Trial possible for retired Joliet police sergeant’s official misconduct case

Javier Esqueda during a status hearing at the Kendall County Courthouse. Esqueda faces official misconduct charges for leaking video of Eric Lurry’s arrest. Lurry died from a drug overdose. Tuesday, June 14, 2022 in Yorkville.

It’s possible a case against a retired Joliet police sergeant charged with unlawfully accessing a squad video that led to protests and federal lawsuit may finally go to trial this year.

The trial for former Joliet police Sgt. Javier Esqueda may depend on the outcome of a pretrial motion hearing April 2, his attorney Jeff Tomczak said.

That court hearing will be over Tomczak’s motion to dismiss the evidence gathered by the Joliet Police Department because they violated his client’s rights as a whistleblower.

Kendall County prosecutors also have motioned to block Esqueda from declaring himself a whistleblower at the trial because he is not considered one under Illinois law.

There has yet to be a ruling on that motion.

Tomczak on Friday said he expect to go to trial sometime after the April 2 pretrial hearing. By that point, the case against Esqueda will have lasted about three and a half years.

“It’s not unusual for cases to last this long,” Tomczak said.

Defense attorney Jeff Tomczak holds up documents for the  judge during a status hearing for Javier Esqueda at the Kendall County Courthouse. Esqueda faces official misconduct charges for leaking video of Eric Lurry’s arrest. Lurry died from a drug overdose. Tuesday, June 14, 2022 in Yorkville.

One of the biggest blows to the progress of the case has been the resignation of former Kendall County Assistant State’s Attorney Mark Shlifka, who was the lead prosecutor.

“That slowed it down,” Tomczak said.

Shlifka resigned last year in the wake of allegations that he had an inappropriate relationship with a woman who had been the complaining witness and victim in two domestic battery cases and recently the defendant in a driving under the influence case.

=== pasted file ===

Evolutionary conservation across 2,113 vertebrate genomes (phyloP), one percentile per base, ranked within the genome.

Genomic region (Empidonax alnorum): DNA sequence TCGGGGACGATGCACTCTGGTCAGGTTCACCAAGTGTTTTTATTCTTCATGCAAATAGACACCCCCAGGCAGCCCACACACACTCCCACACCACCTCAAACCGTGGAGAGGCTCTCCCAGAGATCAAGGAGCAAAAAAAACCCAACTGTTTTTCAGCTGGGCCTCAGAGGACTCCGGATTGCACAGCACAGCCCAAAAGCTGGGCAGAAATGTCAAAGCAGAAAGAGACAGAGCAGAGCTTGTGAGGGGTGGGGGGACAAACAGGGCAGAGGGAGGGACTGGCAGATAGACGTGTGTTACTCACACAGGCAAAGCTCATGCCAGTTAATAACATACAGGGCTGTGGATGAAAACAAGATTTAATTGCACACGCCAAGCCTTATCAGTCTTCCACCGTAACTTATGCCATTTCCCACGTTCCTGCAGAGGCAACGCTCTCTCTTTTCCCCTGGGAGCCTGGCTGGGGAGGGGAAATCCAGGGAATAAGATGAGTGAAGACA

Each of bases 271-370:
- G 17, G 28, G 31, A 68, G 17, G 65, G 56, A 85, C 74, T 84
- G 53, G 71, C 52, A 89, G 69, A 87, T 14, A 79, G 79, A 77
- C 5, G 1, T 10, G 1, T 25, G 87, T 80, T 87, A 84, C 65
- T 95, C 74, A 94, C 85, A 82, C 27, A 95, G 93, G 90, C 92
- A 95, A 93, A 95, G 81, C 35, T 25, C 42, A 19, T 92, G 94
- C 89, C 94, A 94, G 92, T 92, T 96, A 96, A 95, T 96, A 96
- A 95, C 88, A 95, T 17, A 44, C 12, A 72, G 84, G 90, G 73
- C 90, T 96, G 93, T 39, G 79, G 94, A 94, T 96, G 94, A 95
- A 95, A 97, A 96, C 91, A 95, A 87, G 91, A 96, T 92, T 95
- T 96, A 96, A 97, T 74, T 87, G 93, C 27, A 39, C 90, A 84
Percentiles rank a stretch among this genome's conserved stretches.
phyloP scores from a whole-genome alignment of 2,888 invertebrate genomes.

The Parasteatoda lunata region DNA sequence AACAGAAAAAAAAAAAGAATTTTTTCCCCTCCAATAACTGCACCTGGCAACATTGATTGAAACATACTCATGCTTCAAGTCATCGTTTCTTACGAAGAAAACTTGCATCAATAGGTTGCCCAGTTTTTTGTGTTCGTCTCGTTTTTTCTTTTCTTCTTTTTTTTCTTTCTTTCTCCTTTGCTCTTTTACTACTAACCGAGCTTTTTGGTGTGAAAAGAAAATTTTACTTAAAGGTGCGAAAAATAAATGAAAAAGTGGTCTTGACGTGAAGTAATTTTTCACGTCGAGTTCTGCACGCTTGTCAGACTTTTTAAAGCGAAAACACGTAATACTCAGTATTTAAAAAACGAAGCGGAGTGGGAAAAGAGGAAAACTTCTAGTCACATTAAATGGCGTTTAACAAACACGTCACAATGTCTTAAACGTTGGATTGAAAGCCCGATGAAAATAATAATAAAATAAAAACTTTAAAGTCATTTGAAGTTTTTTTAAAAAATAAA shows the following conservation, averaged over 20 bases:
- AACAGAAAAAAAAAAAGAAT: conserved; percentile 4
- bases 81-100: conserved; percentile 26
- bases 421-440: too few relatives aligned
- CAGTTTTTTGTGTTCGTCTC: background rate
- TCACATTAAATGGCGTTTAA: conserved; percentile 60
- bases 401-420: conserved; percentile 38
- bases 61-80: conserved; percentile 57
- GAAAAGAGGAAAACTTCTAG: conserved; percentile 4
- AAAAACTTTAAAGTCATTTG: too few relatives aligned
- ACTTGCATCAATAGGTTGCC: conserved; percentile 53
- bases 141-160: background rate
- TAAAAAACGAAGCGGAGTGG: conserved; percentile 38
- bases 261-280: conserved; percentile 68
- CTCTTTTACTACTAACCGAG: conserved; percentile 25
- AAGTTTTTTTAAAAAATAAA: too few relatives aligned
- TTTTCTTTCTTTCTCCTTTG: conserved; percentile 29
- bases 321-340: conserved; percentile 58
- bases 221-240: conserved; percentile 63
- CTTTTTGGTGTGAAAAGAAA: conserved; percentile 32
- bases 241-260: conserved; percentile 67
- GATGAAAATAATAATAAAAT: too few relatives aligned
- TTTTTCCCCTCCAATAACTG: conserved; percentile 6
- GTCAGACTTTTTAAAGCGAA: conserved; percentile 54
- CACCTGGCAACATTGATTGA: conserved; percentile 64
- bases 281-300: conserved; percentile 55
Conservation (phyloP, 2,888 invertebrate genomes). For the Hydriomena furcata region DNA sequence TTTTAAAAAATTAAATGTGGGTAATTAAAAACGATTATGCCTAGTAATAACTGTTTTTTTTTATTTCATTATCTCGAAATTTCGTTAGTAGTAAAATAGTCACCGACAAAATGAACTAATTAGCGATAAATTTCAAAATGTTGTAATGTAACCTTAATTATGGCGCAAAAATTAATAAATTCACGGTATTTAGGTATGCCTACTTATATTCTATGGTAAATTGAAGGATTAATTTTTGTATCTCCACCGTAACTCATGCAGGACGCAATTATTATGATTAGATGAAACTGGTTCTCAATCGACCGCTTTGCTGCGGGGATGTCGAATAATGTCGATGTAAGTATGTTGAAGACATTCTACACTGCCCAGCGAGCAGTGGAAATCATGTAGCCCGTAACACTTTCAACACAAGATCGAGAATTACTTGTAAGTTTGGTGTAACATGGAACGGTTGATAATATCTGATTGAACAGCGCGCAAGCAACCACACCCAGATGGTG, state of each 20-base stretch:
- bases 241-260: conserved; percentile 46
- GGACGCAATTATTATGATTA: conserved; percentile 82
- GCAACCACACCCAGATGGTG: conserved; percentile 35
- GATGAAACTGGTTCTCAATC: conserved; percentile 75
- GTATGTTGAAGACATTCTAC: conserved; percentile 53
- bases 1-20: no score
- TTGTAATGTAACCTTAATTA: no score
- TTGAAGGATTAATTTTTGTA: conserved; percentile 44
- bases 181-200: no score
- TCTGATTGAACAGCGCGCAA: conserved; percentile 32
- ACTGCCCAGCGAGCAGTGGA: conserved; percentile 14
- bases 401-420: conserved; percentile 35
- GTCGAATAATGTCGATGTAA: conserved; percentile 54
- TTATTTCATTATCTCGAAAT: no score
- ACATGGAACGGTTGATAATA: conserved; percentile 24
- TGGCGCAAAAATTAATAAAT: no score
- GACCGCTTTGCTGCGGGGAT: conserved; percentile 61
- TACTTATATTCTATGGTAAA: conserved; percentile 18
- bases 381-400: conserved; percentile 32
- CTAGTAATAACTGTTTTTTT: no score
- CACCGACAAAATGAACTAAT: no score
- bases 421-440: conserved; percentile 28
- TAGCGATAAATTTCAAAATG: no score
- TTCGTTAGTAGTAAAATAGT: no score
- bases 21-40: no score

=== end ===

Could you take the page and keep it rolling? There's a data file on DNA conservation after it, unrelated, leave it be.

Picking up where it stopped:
The woman sued Shlifka and Kendall County State’s Attorney Eric Weis, who was dismissed this week from the lawsuit.

Tomczak said he requested that the state’s attorney’s office conduct an internal review of the Esqueda case because he did not believe it filed proper criminal charges against his client.

In response to questions about the Esqueda case, Weis said, the “matter is set for hearing on pretrial motions.”

Weis is up for election in November. The Yorkville Republican will face a challenge from Jose Arnold Villagrana, a Democratic candidate from Oswego.

On Oct. 20, 2020, Esqueda was charged with felony official misconduct. Those charges were the result of an investigation into allegations that Esqueda gained unauthorized access to a squad video depicting the Jan. 28, 2020, arrest of Eric Lurry Jr., 37.

The video showed officers pulling bags of drugs out of Lurry’s mouth. The video also showed Joliet police Sgt. Doug May slapping Lurry in the face, saying, “Wake up, [expletive]!” before clasping Lurry’s neck with one hand and pinching his nose with the other hand.

After Lurry’s death, the Will County Coroner’s Office determined that he died from an accidental drug overdose.

Will County State’s Attorney James Glasgow cleared the officers involved in his arrest of any wrongdoing.

In 2021, Illinois Attorney General Kwame Raoul opened a civil investigation into the Joliet Police Department in response to a letter from former Joliet Mayor Bob O’Dekirk and three members of the Joliet City Council. The letter asked for an outside investigation of the Lurry incident even though one had been done by the Will-Grundy Major Crimes Task Force.

Protests by Lurry’s family and activists followed a news report on the squad video and interview of Esqueda by CBS 2 Chicago. Lurry’s widow, Nicole Lurry, filed a federal lawsuit Aug. 3, 2020, against the city and several officers over the incident.

The lawsuit still is ongoing. Both parties in the case are waiting for a ruling from a federal judge on their motions for summary judgment. The ruling could decide the ultimate fate of the case.

Nicole Lurry, the widow of Eric Lurry, discusses the circumstances of her husband's death with Joliet Police Chief Al Roechner at Sunday's protest.